The two-year statute of limitations for a personal injury claim is tolled because Esther is eight years old. In ten years, Esther turns 18 on August 1, 2016. Esther is no longer a minor and the statute of limitations begins to run. Esther has until August 1, 2018 to file a claim against Drake for her dog bite injuries.
Some injuries are not discovered for weeks, months, or even years. When an injury victim or the surviving family members find out about an injury after the statute of limitations has passed, they may still be able to file a lawsuit based on delayed discovery.
Delayed discovery provides for a longer statute of limitations in some situations. This includes where the plaintiff:
- Did not know of facts that would have caused a reasonable person to suspect that he or she had suffered harm caused by someone’s wrongful actions; or
- A reasonable and diligent investigation would not have discovered that a harmful product or situation contributed to the plaintiff’s harm.7
Delayed discovery is common in medical malpractice cases and other types of personal injury where the victim is unaware of the injury or did not know the cause of the injury.
Example: Elaine had surgery to remove her appendix on February 14, 2002. The doctors said the surgery was successful; however, Elaine suffered stomach pains on and off ever since the surgery. In 2010, Elaine went in for surgery because of her increasing stomach pain. A doctor discovered a pair of surgical scissors had been left inside her body from the prior surgery.
Elaine files a lawsuit against the doctors and hospital involved in the 2002 surgery. The defendants argue
that the statute of limitations for a medical malpractice claim passed on February 15, 2005. However, the jury determines that a reasonable person would not have suspected the stomach pain was caused by medical negligence, such as leaving a pair of surgical scissors inside the patient. Based on delayed discovery, Elaine may still be able to file a medical malpractice claim.
The damages available in most personal injury accidents involving a minor accident may include:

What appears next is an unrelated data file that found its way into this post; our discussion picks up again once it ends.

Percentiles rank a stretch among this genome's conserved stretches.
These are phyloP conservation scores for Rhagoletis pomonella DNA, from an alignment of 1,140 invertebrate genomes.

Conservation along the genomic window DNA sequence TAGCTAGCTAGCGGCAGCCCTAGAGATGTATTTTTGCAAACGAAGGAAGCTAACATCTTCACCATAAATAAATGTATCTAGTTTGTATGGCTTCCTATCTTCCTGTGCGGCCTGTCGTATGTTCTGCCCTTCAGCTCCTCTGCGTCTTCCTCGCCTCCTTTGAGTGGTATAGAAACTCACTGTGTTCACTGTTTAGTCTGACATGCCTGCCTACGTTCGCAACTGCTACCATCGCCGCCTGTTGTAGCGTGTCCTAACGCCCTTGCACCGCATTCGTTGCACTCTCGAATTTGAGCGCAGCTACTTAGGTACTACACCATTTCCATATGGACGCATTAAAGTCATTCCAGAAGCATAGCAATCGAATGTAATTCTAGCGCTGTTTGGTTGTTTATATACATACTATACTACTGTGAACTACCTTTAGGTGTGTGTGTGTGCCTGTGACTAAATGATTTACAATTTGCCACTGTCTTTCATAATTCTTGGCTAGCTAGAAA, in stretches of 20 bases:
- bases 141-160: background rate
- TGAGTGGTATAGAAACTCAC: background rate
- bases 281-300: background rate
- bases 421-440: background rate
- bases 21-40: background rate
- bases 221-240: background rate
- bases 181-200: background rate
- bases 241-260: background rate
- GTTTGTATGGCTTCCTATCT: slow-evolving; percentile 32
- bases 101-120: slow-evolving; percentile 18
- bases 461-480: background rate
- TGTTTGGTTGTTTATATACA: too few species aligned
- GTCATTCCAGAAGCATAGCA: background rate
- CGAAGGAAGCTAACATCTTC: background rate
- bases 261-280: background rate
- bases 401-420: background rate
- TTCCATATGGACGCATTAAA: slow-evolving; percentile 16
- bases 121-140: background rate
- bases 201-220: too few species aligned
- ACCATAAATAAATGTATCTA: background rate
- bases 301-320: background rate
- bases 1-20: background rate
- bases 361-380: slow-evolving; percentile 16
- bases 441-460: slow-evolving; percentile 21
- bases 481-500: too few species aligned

- Medical bills,
- Continuing medical treatment,
- Physical therapy,
- Emotional harm,
- Loss of earning capacity,
- Compensation for disfigurement or scarring,
- Compensation for paralysis or loss of a limb, and
- Pain and suffering.
Damages for minors can be different than those suffered by adults. For example, adults may also be able to claim lost wages but minors may not have lost wages if they are not working.
When a minor has suffered serious or permanent injuries, the damages may be higher based on future projections. Damages experts calculate harm including loss of future income based on the estimated victim’s lifespan. A child who is no longer able to work would have a lifetime’s worth of loss of earning capacity.
If the victim requires continuing medical care, those damages may be much higher for a child than an adult because a minor may need care for many more years than an adult.
When a government employee or government agency is responsible for an injury, the victim may have to file a claim under the California Tort Claims Act. The California Tort Claims Act has a different statute of limitations than personal injury claims against a private party.
In most situations, a notice of claim against a government agency needs to be filed within 6 months. This includes most claims against a state, county, city, or other local government entity.
The notice requirement is not tolled when the minor is under 18. The situations that toll the statute of limitations do not apply to tort claims.8
However, the victim can file an application for a late claim. The Tort Claims Act allows a claimant to submit an application for permission to file a late claim. Generally, an application for a late claim cannot be filed beyond one-year from the expiration of the claim period.